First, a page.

What is epilepsy?
Many people will have one seizure at some stage in their lives, but this is not necessarily epilepsy because there is a low risk of recurrence. Many children with epilepsy will eventually ‘grow out of it’ by the time they reach adulthood. For some people, the tendency to recurrent seizures may be a lifelong predisposition.
The International League Against Epilepsy (ILAE) classifies epilepsy as a disease of the brain that can be defined by the presence of any of the following conditions:
- At least two unprovoked (or reflex) seizures occurring more than 24 hours apart.
- One unprovoked (or reflex) seizure and a probability of further seizures similar to the general recurrence risk (at least 60%) after two unprovoked seizures, occurring over the next 10 years.
- Diagnosis of an epilepsy syndrome.
Syndromes are identified by the type of seizure/s, the age at onset, the EEG pattern and the pattern the seizures follow. They are sometimes associated with other underlying conditions. Identifying a seizure syndrome may be useful as sometimes this allows the most appropriate medication to be prescribed.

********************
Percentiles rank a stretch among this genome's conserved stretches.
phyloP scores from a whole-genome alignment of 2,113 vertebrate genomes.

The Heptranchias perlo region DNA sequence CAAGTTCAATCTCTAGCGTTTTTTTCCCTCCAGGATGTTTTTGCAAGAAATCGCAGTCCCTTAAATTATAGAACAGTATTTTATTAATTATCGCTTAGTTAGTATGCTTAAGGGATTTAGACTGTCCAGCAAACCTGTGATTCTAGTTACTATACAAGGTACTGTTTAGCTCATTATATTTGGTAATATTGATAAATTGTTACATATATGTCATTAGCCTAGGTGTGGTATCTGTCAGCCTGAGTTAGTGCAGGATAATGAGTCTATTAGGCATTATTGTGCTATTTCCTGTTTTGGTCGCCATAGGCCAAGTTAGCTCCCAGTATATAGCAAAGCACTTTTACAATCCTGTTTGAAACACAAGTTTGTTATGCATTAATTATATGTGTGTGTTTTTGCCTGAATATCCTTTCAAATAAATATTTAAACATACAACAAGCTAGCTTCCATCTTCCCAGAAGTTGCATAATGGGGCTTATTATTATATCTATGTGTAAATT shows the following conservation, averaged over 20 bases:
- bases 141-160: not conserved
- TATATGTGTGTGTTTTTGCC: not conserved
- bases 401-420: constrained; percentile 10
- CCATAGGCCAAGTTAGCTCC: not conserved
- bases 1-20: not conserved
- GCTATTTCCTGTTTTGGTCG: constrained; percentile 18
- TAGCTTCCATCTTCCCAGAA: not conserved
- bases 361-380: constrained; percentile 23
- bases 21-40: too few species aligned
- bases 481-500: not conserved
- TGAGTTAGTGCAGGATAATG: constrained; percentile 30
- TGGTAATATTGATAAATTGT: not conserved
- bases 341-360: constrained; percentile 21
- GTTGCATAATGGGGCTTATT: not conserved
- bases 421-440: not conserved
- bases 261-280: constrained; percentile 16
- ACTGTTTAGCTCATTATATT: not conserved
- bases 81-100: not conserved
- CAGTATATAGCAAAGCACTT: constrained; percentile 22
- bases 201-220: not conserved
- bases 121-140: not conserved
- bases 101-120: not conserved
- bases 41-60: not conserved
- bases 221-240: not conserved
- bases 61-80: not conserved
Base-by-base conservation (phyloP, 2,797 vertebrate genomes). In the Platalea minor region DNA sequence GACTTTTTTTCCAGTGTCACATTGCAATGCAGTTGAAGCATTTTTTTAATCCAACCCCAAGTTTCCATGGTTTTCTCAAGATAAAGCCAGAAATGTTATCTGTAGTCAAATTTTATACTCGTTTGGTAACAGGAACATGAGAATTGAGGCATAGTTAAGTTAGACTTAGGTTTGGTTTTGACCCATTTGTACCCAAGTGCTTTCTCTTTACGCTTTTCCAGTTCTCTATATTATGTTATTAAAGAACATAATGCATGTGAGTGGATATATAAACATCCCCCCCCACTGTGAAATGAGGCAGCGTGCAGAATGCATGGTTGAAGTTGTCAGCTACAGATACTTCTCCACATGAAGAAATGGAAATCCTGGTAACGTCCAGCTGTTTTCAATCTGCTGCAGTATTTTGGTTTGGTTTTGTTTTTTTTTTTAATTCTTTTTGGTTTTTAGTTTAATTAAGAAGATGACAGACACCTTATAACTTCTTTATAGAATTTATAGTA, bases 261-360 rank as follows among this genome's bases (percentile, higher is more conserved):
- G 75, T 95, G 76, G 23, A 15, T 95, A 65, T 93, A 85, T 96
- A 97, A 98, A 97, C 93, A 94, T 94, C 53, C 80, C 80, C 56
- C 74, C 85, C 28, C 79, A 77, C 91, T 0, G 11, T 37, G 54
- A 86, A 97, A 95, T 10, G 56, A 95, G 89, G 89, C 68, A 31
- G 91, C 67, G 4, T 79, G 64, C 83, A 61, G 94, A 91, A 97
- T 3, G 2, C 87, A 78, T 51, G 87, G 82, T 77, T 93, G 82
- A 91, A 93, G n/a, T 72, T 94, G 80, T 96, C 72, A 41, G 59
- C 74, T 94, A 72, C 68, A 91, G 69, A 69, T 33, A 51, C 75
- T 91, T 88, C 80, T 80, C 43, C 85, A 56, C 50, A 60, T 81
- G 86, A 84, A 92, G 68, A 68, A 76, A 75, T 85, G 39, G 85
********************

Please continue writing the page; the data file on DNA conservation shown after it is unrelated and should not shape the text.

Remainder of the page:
How is epilepsy diagnosed?
There are many stages in the diagnostic process. It is extremely important to get a correct diagnosis and this may need lots of tests and take considerable time. Questions need to be answered, such as:
- Is it epilepsy or is it something else?
- If it is epilepsy, what sort of epilepsy is it?
- Where does it start in the brain?
- Is there any structural abnormality in the brain?
What is needed for correct diagnosis?
- A full clinical history and a good description of the seizure/s;
- A physical and neurological examination;
- Investigations that may include an EEG recording and a CT scan or MRI brain scan.